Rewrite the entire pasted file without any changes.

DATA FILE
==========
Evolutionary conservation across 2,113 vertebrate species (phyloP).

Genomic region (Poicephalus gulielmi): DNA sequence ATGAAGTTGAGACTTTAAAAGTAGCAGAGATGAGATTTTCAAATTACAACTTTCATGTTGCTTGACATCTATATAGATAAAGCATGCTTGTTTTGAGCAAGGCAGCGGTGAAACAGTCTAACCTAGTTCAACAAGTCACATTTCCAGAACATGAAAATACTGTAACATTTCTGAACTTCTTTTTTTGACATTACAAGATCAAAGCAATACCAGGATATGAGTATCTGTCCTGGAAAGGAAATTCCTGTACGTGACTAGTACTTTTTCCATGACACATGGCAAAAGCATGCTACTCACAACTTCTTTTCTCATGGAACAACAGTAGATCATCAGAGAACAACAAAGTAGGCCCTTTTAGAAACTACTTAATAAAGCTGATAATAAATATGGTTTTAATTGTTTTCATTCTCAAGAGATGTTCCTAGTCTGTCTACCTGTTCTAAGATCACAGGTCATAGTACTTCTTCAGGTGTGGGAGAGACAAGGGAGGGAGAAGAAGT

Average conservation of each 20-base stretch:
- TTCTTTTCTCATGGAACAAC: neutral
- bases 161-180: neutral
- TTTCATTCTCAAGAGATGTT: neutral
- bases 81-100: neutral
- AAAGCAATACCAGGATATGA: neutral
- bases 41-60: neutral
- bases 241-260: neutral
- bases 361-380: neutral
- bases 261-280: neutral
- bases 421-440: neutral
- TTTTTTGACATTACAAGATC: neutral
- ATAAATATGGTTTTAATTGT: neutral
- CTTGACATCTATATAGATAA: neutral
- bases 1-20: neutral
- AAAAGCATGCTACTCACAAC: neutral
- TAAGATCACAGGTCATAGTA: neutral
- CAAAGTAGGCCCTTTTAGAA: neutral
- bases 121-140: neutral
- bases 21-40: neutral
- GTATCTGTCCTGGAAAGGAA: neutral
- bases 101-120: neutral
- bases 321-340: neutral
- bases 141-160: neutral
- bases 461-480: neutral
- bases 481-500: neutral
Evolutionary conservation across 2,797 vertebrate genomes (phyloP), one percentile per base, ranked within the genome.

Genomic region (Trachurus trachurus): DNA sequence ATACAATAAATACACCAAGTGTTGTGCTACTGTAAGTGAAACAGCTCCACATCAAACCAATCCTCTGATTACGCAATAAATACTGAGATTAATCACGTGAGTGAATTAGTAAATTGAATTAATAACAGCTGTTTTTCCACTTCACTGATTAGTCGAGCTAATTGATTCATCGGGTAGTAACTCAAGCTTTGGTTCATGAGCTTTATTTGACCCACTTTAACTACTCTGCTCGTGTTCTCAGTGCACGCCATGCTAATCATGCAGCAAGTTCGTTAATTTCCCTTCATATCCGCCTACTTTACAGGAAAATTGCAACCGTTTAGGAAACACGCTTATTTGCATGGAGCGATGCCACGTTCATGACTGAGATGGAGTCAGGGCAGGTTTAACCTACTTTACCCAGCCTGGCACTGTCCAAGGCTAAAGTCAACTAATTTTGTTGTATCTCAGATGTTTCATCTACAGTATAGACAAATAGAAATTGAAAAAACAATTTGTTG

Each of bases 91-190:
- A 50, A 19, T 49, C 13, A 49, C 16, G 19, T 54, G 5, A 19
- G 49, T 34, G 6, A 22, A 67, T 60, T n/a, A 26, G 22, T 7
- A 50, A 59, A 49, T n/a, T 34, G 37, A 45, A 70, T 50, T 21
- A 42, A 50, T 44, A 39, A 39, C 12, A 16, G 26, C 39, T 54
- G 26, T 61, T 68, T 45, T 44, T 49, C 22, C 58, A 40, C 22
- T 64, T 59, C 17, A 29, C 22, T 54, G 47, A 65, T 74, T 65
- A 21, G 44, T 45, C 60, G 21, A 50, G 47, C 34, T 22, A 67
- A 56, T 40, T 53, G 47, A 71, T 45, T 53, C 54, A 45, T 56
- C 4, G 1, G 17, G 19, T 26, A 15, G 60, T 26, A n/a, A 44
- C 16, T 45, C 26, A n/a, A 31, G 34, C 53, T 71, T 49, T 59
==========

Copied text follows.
Evolutionary conservation across 2,113 vertebrate species (phyloP).

Genomic region (Poicephalus gulielmi): DNA sequence ATGAAGTTGAGACTTTAAAAGTAGCAGAGATGAGATTTTCAAATTACAACTTTCATGTTGCTTGACATCTATATAGATAAAGCATGCTTGTTTTGAGCAAGGCAGCGGTGAAACAGTCTAACCTAGTTCAACAAGTCACATTTCCAGAACATGAAAATACTGTAACATTTCTGAACTTCTTTTTTTGACATTACAAGATCAAAGCAATACCAGGATATGAGTATCTGTCCTGGAAAGGAAATTCCTGTACGTGACTAGTACTTTTTCCATGACACATGGCAAAAGCATGCTACTCACAACTTCTTTTCTCATGGAACAACAGTAGATCATCAGAGAACAACAAAGTAGGCCCTTTTAGAAACTACTTAATAAAGCTGATAATAAATATGGTTTTAATTGTTTTCATTCTCAAGAGATGTTCCTAGTCTGTCTACCTGTTCTAAGATCACAGGTCATAGTACTTCTTCAGGTGTGGGAGAGACAAGGGAGGGAGAAGAAGT

Average conservation of each 20-base stretch:
- TTCTTTTCTCATGGAACAAC: neutral
- bases 161-180: neutral
- TTTCATTCTCAAGAGATGTT: neutral
- bases 81-100: neutral
- AAAGCAATACCAGGATATGA: neutral
- bases 41-60: neutral
- bases 241-260: neutral
- bases 361-380: neutral
- bases 261-280: neutral
- bases 421-440: neutral
- TTTTTTGACATTACAAGATC: neutral
- ATAAATATGGTTTTAATTGT: neutral
- CTTGACATCTATATAGATAA: neutral
- bases 1-20: neutral
- AAAAGCATGCTACTCACAAC: neutral
- TAAGATCACAGGTCATAGTA: neutral
- CAAAGTAGGCCCTTTTAGAA: neutral
- bases 121-140: neutral
- bases 21-40: neutral
- GTATCTGTCCTGGAAAGGAA: neutral
- bases 101-120: neutral
- bases 321-340: neutral
- bases 141-160: neutral
- bases 461-480: neutral
- bases 481-500: neutral
Evolutionary conservation across 2,797 vertebrate genomes (phyloP), one percentile per base, ranked within the genome.

Genomic region (Trachurus trachurus): DNA sequence ATACAATAAATACACCAAGTGTTGTGCTACTGTAAGTGAAACAGCTCCACATCAAACCAATCCTCTGATTACGCAATAAATACTGAGATTAATCACGTGAGTGAATTAGTAAATTGAATTAATAACAGCTGTTTTTCCACTTCACTGATTAGTCGAGCTAATTGATTCATCGGGTAGTAACTCAAGCTTTGGTTCATGAGCTTTATTTGACCCACTTTAACTACTCTGCTCGTGTTCTCAGTGCACGCCATGCTAATCATGCAGCAAGTTCGTTAATTTCCCTTCATATCCGCCTACTTTACAGGAAAATTGCAACCGTTTAGGAAACACGCTTATTTGCATGGAGCGATGCCACGTTCATGACTGAGATGGAGTCAGGGCAGGTTTAACCTACTTTACCCAGCCTGGCACTGTCCAAGGCTAAAGTCAACTAATTTTGTTGTATCTCAGATGTTTCATCTACAGTATAGACAAATAGAAATTGAAAAAACAATTTGTTG

Each of bases 91-190:
- A 50, A 19, T 49, C 13, A 49, C 16, G 19, T 54, G 5, A 19
- G 49, T 34, G 6, A 22, A 67, T 60, T n/a, A 26, G 22, T 7
- A 50, A 59, A 49, T n/a, T 34, G 37, A 45, A 70, T 50, T 21
- A 42, A 50, T 44, A 39, A 39, C 12, A 16, G 26, C 39, T 54
- G 26, T 61, T 68, T 45, T 44, T 49, C 22, C 58, A 40, C 22
- T 64, T 59, C 17, A 29, C 22, T 54, G 47, A 65, T 74, T 65
- A 21, G 44, T 45, C 60, G 21, A 50, G 47, C 34, T 22, A 67
- A 56, T 40, T 53, G 47, A 71, T 45, T 53, C 54, A 45, T 56
- C 4, G 1, G 17, G 19, T 26, A 15, G 60, T 26, A n/a, A 44
- C 16, T 45, C 26, A n/a, A 31, G 34, C 53, T 71, T 49, T 59